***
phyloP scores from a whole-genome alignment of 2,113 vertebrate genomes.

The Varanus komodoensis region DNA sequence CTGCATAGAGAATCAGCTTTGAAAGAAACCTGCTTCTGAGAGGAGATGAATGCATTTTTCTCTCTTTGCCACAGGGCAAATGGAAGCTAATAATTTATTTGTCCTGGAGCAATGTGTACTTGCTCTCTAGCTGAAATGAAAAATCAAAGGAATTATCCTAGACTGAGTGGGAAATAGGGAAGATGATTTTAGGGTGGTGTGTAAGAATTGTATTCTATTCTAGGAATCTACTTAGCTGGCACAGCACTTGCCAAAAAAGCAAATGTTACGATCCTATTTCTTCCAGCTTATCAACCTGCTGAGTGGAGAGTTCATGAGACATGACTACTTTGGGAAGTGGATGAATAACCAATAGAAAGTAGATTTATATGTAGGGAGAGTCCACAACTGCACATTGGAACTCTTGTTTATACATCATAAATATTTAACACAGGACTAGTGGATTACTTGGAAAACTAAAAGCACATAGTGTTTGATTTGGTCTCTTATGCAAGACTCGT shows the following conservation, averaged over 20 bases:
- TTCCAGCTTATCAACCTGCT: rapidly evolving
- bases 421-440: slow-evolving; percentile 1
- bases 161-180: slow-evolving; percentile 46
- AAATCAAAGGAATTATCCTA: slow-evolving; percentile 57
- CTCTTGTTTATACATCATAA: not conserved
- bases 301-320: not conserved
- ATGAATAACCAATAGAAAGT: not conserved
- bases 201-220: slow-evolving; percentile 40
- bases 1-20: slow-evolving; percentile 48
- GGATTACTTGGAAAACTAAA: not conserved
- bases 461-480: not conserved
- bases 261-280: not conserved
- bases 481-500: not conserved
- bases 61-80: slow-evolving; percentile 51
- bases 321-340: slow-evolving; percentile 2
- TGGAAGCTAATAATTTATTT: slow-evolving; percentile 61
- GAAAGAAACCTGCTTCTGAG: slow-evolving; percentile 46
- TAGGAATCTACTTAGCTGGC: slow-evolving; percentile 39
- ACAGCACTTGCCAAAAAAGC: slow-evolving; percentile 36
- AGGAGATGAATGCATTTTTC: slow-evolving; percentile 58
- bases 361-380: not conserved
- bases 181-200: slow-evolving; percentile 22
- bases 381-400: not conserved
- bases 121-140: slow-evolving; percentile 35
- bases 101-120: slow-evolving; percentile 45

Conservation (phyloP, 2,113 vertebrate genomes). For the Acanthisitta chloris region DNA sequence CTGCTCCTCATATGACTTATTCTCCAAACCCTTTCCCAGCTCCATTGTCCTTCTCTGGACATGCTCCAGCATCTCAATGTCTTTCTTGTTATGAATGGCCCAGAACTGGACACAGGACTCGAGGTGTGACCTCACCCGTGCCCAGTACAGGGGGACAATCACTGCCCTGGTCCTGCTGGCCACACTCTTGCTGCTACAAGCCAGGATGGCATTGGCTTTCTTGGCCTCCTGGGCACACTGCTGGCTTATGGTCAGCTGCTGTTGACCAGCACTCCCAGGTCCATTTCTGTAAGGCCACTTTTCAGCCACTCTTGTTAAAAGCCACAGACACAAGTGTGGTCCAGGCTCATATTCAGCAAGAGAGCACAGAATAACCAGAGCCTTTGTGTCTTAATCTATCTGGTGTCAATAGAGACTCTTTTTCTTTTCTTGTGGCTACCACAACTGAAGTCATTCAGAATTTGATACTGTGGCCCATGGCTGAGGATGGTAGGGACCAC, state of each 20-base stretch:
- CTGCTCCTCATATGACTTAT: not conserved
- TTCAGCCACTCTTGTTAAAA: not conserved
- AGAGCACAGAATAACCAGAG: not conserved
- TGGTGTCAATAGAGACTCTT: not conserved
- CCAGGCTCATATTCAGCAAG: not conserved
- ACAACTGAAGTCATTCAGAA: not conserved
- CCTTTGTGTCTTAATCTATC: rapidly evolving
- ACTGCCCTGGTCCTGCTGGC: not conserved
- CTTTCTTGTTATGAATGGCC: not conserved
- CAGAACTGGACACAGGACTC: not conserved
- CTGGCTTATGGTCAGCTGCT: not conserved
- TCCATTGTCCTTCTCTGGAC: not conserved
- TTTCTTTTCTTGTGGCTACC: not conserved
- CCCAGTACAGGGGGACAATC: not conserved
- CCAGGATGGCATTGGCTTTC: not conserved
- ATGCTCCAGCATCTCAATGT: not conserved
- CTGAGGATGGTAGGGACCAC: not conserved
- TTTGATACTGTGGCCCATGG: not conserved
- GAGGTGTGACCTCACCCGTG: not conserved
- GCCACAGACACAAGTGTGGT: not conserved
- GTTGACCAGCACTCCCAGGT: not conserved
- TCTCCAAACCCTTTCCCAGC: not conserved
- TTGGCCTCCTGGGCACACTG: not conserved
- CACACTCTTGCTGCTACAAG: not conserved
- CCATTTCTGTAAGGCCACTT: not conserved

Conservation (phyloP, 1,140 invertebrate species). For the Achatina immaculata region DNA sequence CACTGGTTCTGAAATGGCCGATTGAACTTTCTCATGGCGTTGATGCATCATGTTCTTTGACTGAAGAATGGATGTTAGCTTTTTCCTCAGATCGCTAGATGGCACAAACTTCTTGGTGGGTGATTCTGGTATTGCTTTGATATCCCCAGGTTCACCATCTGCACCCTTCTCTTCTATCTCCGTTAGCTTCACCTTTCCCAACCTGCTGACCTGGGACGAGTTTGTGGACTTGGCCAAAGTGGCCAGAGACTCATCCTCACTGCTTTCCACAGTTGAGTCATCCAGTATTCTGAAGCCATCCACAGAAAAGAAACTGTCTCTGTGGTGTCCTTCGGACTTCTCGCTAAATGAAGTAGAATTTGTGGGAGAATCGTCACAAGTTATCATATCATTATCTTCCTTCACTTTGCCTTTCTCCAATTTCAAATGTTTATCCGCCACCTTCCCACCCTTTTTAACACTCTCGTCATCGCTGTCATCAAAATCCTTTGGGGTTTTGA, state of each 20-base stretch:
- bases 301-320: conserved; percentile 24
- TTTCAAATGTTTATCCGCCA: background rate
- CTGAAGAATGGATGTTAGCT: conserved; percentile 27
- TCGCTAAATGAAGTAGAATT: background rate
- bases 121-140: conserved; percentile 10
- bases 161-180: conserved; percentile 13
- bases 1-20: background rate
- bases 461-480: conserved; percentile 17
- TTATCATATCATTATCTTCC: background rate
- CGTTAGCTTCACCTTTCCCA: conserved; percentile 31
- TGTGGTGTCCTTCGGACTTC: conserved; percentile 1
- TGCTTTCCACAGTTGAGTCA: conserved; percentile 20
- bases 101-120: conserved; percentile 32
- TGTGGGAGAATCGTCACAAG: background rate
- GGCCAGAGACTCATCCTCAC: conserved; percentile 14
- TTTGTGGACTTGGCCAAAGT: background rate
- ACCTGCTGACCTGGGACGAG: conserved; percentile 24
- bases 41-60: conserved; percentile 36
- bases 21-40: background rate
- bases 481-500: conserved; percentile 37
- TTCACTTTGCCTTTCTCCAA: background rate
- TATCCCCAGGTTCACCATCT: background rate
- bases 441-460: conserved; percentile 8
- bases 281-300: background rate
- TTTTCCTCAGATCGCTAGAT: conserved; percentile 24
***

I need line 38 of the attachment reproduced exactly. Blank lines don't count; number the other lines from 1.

- CAGAACTGGACACAGGACTC: not conserved